Debt-to-income ratio is still the major focus in mortgage lending. But residual income can offer a more realistic look at affordability and a borrower’s ability to keep up with their mortgage payments if emergencies occur.
Closing out its look at why VA loans outperform FHA in terms of default, the Urban Institute encouraged other loan programs to consider adopting a residual income standard.
“We believe this test can be a powerful indication that the borrower will find the mortgage payments sustainable,” the authors noted. “We believe the residual income test can have applicability beyond the VA market.”
In addition, unlike with FHA financing, the VA guaranties only a portion of the loan in case of default. Lenders pay a steeper price when loans go sour, which has historically encouraged flexible-but-prudent underwriting.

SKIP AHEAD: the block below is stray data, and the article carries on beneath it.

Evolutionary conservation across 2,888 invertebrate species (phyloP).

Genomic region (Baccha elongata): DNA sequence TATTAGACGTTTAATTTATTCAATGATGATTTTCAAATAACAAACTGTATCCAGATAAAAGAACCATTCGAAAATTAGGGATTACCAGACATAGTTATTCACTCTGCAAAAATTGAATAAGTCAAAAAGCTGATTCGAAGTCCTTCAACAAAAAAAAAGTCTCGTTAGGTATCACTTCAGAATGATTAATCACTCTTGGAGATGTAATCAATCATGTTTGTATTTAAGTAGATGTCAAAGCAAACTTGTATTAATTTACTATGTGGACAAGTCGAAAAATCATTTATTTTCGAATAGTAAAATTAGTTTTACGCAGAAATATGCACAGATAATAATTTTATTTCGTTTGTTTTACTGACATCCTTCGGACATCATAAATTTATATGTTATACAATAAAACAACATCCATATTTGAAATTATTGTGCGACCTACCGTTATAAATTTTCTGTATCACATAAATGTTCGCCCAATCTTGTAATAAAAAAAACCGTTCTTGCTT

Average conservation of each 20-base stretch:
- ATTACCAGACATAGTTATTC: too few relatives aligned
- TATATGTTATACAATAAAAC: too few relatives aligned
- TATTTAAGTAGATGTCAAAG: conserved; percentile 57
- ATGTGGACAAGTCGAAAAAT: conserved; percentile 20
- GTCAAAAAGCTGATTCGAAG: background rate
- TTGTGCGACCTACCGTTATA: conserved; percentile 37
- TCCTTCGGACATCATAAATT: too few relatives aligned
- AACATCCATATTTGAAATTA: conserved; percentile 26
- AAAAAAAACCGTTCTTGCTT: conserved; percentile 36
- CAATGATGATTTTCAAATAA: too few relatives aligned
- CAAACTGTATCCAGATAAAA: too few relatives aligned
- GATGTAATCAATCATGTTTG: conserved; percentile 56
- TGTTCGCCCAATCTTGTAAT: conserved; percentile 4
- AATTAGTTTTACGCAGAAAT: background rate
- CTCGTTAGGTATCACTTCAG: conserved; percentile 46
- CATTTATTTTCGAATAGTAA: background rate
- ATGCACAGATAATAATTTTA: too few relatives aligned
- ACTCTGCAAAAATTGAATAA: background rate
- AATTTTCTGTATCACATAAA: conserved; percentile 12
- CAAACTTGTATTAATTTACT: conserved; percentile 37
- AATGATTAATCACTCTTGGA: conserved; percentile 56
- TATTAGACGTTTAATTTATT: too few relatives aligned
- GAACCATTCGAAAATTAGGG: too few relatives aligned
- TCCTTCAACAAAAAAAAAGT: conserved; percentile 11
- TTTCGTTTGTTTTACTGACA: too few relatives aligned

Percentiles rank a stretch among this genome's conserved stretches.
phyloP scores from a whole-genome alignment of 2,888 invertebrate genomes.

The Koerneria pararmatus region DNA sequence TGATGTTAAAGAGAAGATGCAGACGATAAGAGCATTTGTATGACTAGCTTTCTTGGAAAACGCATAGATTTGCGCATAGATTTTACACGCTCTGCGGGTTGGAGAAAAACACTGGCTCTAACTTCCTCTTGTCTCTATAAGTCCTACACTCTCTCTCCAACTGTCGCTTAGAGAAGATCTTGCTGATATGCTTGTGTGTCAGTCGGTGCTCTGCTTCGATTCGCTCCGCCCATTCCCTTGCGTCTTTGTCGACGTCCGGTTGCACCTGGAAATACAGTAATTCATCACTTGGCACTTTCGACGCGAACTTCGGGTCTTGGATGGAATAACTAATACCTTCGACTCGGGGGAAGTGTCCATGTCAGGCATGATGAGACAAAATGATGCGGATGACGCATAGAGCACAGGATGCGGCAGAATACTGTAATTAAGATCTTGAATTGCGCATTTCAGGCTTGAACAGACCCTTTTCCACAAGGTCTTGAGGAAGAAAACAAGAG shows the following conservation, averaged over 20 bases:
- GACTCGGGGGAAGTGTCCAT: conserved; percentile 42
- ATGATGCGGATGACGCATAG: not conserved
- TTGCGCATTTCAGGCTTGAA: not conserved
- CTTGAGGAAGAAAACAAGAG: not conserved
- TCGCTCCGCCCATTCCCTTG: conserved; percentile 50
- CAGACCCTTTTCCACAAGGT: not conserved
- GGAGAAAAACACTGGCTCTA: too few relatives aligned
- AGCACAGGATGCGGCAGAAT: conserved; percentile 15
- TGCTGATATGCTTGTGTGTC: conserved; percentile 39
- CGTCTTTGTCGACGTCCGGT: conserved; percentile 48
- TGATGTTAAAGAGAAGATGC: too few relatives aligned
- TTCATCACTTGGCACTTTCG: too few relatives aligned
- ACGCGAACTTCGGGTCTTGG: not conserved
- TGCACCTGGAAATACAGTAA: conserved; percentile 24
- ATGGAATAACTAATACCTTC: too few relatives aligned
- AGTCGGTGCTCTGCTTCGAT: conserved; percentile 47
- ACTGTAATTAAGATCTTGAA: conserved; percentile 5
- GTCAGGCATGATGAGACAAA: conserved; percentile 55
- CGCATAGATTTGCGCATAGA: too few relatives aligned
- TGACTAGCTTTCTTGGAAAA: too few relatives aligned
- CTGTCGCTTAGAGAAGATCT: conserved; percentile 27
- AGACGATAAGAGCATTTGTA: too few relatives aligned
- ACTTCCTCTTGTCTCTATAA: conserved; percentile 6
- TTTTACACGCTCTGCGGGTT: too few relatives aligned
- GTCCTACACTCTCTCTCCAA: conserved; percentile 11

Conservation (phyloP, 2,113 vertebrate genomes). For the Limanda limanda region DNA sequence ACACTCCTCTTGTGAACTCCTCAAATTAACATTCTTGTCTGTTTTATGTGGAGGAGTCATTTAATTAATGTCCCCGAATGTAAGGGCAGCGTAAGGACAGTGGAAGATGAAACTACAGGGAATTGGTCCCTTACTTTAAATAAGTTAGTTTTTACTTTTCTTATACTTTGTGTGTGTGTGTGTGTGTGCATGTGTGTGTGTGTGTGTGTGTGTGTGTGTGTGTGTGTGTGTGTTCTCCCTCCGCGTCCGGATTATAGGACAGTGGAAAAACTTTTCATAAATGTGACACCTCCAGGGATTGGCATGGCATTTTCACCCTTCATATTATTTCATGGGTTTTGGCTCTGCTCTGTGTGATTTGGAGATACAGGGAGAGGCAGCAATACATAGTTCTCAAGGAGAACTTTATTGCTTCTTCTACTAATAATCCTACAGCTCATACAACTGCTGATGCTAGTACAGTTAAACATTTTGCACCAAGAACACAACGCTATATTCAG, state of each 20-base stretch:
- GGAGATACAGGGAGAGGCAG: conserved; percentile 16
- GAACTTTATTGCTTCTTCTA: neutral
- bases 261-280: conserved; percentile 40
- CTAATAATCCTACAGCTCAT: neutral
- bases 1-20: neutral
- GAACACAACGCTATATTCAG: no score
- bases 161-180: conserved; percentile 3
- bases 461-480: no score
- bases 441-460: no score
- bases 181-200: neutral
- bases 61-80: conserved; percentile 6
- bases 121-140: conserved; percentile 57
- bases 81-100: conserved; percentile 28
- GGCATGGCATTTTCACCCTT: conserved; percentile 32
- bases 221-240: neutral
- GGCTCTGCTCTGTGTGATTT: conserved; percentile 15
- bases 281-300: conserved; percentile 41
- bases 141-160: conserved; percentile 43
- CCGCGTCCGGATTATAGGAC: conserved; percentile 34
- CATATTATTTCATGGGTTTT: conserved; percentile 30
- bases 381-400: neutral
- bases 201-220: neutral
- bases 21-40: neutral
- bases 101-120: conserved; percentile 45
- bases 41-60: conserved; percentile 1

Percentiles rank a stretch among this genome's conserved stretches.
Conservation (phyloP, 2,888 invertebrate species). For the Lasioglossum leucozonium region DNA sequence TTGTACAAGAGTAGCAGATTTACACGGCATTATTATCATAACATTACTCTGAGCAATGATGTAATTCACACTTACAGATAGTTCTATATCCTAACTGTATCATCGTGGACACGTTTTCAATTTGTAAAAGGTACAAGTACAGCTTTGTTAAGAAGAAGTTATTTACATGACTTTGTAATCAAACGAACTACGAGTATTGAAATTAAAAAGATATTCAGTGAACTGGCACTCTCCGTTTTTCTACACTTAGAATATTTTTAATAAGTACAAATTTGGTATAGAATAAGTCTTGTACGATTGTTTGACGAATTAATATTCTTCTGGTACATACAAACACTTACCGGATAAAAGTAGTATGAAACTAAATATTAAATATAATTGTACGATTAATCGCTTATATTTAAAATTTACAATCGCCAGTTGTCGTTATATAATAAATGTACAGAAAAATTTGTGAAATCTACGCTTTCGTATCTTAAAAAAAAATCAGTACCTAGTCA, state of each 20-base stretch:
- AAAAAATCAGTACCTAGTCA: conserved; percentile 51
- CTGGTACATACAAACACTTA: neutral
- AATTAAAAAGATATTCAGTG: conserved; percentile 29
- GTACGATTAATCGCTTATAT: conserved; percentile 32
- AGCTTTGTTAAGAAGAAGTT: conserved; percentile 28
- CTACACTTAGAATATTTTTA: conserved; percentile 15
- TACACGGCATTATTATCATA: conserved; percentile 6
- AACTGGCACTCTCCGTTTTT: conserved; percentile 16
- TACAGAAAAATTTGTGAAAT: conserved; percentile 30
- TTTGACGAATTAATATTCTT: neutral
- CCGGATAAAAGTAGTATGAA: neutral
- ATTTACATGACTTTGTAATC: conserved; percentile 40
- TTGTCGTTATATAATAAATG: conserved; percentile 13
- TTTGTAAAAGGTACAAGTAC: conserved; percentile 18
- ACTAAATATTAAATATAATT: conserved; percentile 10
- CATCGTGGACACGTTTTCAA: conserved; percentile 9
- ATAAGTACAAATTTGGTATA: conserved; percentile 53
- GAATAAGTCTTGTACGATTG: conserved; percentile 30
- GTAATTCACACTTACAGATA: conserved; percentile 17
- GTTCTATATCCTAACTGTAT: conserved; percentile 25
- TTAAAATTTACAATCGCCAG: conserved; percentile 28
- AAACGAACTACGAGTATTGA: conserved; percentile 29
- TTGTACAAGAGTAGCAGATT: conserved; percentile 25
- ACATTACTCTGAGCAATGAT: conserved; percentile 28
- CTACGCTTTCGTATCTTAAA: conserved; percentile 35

Helping hands: The VA doesn’t actually make or directly service home loans, but it has the authority to intercede on behalf of borrowers on the edge. More than 150 loan program employees focus solely on homeowners facing default.
These foreclosure specialists receive a notification whenever a VA-backed loan is more than 60 days past due. They follow up directly with the veteran and often push lenders to offer alternatives to foreclosure, like loan modifications, repayment plans or forbearance.
Veteran Makeup: VA borrowers themselves deserve a lot of credit for the program’s success. You didn’t see a lot of military members walking away from their homes during the peak of the foreclosure crisis.
This is a group that takes seriously the idea of duty and obligation, even when it comes to a mortgage payment. That sense of commitment is also applicable beyond the VA market.
If you live in a community within a homeowners’ association, you probably have to pay association dues. They can run anywhere from less than $100 a year to more than $1,000 a month, depending on the community. What happens if you don’t pay? Will it ruin your credit rating?